Growing The Future Of Lay’s, One Seed At A Time

Published online: Jun 08, 2024 Articles
Viewed 761 time(s)

“Harvest season has always been my absolute favorite time of year,” Josh Parsons says. He arrives before sunrise to walk through the fields at PepsiCo’s Rhinelander, Wisconsin, farm, filled with suspense about what’s beneath the soil. After a year of waiting, he’ll soon discover if his work is a success.

“The most exhilarating thing about potatoes is they grow underground,” Parsons says. “You don’t know what you have until you dig them up.”

Parsons, an R&D Sr. Principal Scientist, leads a team that cultivates never-before-seen varieties of potatoes destined to become the future of Lay’s potato chips. The annual harvest in Rhinelander yields bushels of new crops — and valuable information on the best ways to grow them.

There are more than 4,000 recognized potato varieties grown around the world, but fewer than 10 are the caliber for a Lay’s potato chip. Each one of those is proprietary to PepsiCo — carefully selected to maximize crop yield, disease resistance, nutrition content, cooking quality and taste. “But we’re always looking for better,” Parsons says.

The techniques for discovering a new variety of potato combine traditional breeding with modern tools like data science and AI to select desirable plant traits. Parsons and his team start with sets of “parent” potatoes, analyzing data to determine which would meet Lay’s standards for quality and sustainability. They add pollen from one plant to the flower of another to breed an entirely new seed with attributes from both parent plants — mimicking the same process that happens in nature.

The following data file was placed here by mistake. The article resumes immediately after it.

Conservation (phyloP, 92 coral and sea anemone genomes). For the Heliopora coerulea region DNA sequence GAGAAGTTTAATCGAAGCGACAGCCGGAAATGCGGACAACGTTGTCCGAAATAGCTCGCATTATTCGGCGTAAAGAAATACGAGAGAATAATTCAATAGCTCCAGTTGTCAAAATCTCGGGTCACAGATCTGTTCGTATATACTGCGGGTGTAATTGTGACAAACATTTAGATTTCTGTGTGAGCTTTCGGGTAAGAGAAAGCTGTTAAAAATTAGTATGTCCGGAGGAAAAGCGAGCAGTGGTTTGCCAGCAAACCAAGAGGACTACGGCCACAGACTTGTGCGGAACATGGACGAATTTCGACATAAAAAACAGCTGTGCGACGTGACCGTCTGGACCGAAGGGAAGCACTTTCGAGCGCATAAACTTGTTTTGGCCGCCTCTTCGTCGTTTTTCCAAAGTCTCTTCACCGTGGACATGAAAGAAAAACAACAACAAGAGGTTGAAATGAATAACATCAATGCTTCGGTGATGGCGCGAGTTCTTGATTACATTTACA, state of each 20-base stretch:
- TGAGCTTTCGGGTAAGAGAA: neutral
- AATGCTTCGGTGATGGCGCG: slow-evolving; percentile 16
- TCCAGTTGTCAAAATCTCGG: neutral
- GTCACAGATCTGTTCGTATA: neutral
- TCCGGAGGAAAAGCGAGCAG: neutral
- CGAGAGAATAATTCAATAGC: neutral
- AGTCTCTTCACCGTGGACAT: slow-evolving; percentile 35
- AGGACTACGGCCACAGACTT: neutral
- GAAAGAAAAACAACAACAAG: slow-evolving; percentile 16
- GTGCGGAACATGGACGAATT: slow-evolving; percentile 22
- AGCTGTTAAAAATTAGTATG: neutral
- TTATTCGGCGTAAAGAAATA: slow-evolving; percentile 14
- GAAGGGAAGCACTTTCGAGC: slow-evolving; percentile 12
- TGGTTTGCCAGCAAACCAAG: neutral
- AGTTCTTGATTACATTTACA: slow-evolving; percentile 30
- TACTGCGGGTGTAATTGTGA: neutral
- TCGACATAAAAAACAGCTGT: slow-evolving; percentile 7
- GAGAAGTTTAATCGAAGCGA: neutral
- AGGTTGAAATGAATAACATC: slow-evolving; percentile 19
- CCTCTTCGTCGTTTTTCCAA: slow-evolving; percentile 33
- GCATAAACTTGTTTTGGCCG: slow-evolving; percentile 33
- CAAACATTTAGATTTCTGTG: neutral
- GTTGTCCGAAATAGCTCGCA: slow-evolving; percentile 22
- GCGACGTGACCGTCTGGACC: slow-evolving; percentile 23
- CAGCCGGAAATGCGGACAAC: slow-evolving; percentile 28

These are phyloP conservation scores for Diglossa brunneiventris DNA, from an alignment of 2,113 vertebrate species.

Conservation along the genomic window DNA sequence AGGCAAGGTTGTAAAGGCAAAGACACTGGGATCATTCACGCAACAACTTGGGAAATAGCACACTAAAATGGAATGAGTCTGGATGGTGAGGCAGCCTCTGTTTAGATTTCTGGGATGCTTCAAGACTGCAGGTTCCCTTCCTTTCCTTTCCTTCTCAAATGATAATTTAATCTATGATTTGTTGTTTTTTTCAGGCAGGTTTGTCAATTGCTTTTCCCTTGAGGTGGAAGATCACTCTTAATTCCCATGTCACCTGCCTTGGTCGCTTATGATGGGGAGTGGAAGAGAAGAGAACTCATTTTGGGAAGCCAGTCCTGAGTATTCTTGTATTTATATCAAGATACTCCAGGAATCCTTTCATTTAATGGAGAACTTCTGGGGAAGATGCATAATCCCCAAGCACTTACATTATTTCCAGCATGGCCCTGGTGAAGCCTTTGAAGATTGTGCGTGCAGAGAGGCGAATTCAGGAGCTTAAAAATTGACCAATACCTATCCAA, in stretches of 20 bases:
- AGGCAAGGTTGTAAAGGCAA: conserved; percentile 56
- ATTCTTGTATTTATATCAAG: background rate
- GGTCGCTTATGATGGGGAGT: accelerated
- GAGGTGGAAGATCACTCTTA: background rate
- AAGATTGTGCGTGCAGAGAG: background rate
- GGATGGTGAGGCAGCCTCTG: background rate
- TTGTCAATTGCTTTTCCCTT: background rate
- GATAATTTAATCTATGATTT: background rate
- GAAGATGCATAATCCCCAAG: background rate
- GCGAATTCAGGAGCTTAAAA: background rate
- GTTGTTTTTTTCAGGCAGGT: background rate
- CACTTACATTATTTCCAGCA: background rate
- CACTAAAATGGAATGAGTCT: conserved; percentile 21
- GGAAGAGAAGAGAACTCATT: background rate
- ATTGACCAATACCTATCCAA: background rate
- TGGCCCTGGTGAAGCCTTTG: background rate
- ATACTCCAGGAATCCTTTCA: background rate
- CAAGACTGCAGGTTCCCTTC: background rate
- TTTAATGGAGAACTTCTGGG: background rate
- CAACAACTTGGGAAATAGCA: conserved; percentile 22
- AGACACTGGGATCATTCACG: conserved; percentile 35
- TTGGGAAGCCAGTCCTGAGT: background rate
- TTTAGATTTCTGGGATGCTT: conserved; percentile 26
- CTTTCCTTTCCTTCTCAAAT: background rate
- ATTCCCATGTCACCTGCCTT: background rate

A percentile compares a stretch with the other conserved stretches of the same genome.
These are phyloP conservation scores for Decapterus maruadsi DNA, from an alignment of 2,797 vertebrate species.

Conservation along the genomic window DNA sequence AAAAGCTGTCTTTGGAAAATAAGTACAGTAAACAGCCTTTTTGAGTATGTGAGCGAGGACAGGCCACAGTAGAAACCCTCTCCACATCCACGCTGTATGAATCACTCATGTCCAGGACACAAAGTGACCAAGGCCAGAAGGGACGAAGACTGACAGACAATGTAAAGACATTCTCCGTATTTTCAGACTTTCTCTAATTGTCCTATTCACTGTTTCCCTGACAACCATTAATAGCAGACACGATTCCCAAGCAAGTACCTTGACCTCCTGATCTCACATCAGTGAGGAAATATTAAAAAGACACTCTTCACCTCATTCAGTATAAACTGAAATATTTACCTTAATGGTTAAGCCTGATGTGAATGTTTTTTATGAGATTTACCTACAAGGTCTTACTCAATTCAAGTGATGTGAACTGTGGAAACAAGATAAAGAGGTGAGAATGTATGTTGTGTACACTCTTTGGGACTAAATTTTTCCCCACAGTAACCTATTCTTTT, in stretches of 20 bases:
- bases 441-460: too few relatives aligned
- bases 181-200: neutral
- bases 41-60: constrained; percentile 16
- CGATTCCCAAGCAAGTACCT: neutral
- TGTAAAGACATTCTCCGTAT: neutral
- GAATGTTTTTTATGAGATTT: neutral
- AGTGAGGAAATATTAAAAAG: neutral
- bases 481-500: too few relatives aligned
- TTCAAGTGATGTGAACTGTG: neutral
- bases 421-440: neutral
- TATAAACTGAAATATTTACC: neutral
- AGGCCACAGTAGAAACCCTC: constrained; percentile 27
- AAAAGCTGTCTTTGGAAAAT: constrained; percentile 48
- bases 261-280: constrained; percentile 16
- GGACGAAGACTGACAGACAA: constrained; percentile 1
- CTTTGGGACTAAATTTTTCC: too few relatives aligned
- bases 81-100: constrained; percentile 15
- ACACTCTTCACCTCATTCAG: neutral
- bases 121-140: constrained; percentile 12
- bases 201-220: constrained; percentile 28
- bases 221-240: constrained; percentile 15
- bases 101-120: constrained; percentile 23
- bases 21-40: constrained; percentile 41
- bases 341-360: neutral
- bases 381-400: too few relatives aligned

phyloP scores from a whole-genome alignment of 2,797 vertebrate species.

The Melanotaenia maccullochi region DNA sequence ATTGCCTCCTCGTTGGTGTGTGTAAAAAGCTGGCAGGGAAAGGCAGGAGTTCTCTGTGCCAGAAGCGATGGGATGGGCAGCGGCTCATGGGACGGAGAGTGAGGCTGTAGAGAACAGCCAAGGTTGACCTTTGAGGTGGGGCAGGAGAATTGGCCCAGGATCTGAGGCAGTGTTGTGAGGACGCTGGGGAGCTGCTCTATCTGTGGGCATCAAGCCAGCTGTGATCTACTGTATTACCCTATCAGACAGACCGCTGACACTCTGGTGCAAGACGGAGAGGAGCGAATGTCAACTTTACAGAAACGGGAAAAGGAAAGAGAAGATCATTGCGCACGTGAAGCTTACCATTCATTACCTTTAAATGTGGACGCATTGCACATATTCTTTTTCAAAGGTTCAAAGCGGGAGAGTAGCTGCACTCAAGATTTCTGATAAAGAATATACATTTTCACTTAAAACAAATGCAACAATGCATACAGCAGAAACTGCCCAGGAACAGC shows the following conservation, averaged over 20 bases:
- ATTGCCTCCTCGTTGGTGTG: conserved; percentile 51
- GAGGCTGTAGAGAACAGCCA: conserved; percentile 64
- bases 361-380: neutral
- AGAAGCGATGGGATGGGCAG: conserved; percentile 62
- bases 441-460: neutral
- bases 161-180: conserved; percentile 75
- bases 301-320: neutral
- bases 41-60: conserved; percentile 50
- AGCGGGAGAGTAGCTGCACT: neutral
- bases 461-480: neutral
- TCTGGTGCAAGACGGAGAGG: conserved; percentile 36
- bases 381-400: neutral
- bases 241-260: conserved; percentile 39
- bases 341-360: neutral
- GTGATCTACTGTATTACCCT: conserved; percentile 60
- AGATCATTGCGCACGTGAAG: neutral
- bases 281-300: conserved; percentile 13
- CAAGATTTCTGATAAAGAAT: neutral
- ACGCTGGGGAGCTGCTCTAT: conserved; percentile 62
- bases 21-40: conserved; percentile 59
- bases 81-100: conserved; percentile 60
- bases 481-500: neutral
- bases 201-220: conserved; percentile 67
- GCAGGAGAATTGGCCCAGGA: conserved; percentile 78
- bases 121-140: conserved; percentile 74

“Each of those seeds is a unique individual, like siblings in a family,” Parsons explains. Only instead of one or two offspring, each set of parent plants produce 200 to 400. Multiply that by dozens of cross-pollinations, and Parson’s team plants nearly 20,000 new seeds in Rhinelander each year. But only two or three of those seeds produce a potato variety that ever reaches a Frito-Lay kitchen.

“We’re incredibly selective,” Parsons says. “We want to make sure the seeds we provide to growers benefit them, our business and the environment.” Parsons and his team are also working to develop potato varieties that contain more flavor and need less seasoning — one way PepsiCo’s R&D and agriculture experts are innovating to support the company’s PepsiCo Positive (pep+) nutrition goals, which include a 15 percent sodium-reduction target for Lay’s Classic Potato Chips in the United States.

"We want to make sure the seeds we provide to growers benefit them, our business and the environment."

To better predict future performance, the new potato breeds undergo complex statistical analysis of the seed’s genetics. “We don’t do any genetic modifications,” Parsons says. “But we do use genetic information to forecast which crops have a chance to be successful and which don’t.”

Once Parsons and his team have identified a successful crop, they send samples of the plant to partner farmers around the world so they can begin growing the new potatoes on their farms. The first variety Parsons developed for PepsiCo was grown earlier this year and was recently cooked into a full batch of Lay’s — two key milestones in a development process that takes nine years to complete.

“I’m biased, but it was the best potato chip I ever tasted,” Parsons says. There are still more hurdles the variety must clear before making it to store shelves but knowing that seedlings he bred could soon end up in Lay’s bags around the world instills a deep sense of pride.

“This job gives us a chance to leave a mark on an iconic brand,” Parsons says. He keeps that thought at the forefront of his mind every day he goes to work. “Our team is small,” he explains. “But the work we do reaches farmers, kitchens, stores and consumers all over the world. It’s crucial that we act as owners, continuously seek ways we can improve and make sure the results of our efforts are felt far beyond the fields in Rhinelander.”